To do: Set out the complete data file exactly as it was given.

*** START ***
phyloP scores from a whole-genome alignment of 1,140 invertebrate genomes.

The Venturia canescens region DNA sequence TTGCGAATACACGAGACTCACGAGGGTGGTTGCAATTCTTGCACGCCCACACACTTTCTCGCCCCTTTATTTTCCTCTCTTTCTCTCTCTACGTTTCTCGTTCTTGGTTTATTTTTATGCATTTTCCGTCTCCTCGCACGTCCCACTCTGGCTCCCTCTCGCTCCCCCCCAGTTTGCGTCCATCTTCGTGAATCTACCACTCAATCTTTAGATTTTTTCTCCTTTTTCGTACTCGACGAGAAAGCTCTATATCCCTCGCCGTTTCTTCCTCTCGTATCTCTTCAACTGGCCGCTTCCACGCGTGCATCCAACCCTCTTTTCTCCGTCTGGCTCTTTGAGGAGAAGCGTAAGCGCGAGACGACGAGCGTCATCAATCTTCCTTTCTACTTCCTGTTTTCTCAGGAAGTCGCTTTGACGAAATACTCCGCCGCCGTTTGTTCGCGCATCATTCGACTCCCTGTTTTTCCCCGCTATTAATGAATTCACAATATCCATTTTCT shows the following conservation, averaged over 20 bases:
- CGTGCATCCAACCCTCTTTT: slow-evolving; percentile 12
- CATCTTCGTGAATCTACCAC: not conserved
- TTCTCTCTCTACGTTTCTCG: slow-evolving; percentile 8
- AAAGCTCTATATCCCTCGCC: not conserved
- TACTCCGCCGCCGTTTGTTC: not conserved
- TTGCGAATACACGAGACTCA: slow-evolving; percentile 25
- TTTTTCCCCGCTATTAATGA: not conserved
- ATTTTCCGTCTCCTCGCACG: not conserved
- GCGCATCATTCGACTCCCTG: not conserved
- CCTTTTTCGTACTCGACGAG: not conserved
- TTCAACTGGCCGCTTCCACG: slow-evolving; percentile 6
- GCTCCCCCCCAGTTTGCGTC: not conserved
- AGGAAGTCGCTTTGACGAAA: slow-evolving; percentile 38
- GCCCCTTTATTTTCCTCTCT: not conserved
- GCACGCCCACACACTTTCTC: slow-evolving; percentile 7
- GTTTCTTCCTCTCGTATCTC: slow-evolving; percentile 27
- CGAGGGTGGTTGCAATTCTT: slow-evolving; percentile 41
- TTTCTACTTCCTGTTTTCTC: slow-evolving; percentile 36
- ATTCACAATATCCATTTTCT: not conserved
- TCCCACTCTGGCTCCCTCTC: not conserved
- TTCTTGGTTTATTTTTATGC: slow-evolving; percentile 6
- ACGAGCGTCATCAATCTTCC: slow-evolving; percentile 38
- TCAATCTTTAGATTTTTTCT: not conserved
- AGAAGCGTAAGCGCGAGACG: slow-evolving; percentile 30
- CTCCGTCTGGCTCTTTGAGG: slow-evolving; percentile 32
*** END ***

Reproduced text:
phyloP scores from a whole-genome alignment of 1,140 invertebrate genomes.

The Venturia canescens region DNA sequence TTGCGAATACACGAGACTCACGAGGGTGGTTGCAATTCTTGCACGCCCACACACTTTCTCGCCCCTTTATTTTCCTCTCTTTCTCTCTCTACGTTTCTCGTTCTTGGTTTATTTTTATGCATTTTCCGTCTCCTCGCACGTCCCACTCTGGCTCCCTCTCGCTCCCCCCCAGTTTGCGTCCATCTTCGTGAATCTACCACTCAATCTTTAGATTTTTTCTCCTTTTTCGTACTCGACGAGAAAGCTCTATATCCCTCGCCGTTTCTTCCTCTCGTATCTCTTCAACTGGCCGCTTCCACGCGTGCATCCAACCCTCTTTTCTCCGTCTGGCTCTTTGAGGAGAAGCGTAAGCGCGAGACGACGAGCGTCATCAATCTTCCTTTCTACTTCCTGTTTTCTCAGGAAGTCGCTTTGACGAAATACTCCGCCGCCGTTTGTTCGCGCATCATTCGACTCCCTGTTTTTCCCCGCTATTAATGAATTCACAATATCCATTTTCT shows the following conservation, averaged over 20 bases:
- CGTGCATCCAACCCTCTTTT: slow-evolving; percentile 12
- CATCTTCGTGAATCTACCAC: not conserved
- TTCTCTCTCTACGTTTCTCG: slow-evolving; percentile 8
- AAAGCTCTATATCCCTCGCC: not conserved
- TACTCCGCCGCCGTTTGTTC: not conserved
- TTGCGAATACACGAGACTCA: slow-evolving; percentile 25
- TTTTTCCCCGCTATTAATGA: not conserved
- ATTTTCCGTCTCCTCGCACG: not conserved
- GCGCATCATTCGACTCCCTG: not conserved
- CCTTTTTCGTACTCGACGAG: not conserved
- TTCAACTGGCCGCTTCCACG: slow-evolving; percentile 6
- GCTCCCCCCCAGTTTGCGTC: not conserved
- AGGAAGTCGCTTTGACGAAA: slow-evolving; percentile 38
- GCCCCTTTATTTTCCTCTCT: not conserved
- GCACGCCCACACACTTTCTC: slow-evolving; percentile 7
- GTTTCTTCCTCTCGTATCTC: slow-evolving; percentile 27
- CGAGGGTGGTTGCAATTCTT: slow-evolving; percentile 41
- TTTCTACTTCCTGTTTTCTC: slow-evolving; percentile 36
- ATTCACAATATCCATTTTCT: not conserved
- TCCCACTCTGGCTCCCTCTC: not conserved
- TTCTTGGTTTATTTTTATGC: slow-evolving; percentile 6
- ACGAGCGTCATCAATCTTCC: slow-evolving; percentile 38
- TCAATCTTTAGATTTTTTCT: not conserved
- AGAAGCGTAAGCGCGAGACG: slow-evolving; percentile 30
- CTCCGTCTGGCTCTTTGAGG: slow-evolving; percentile 32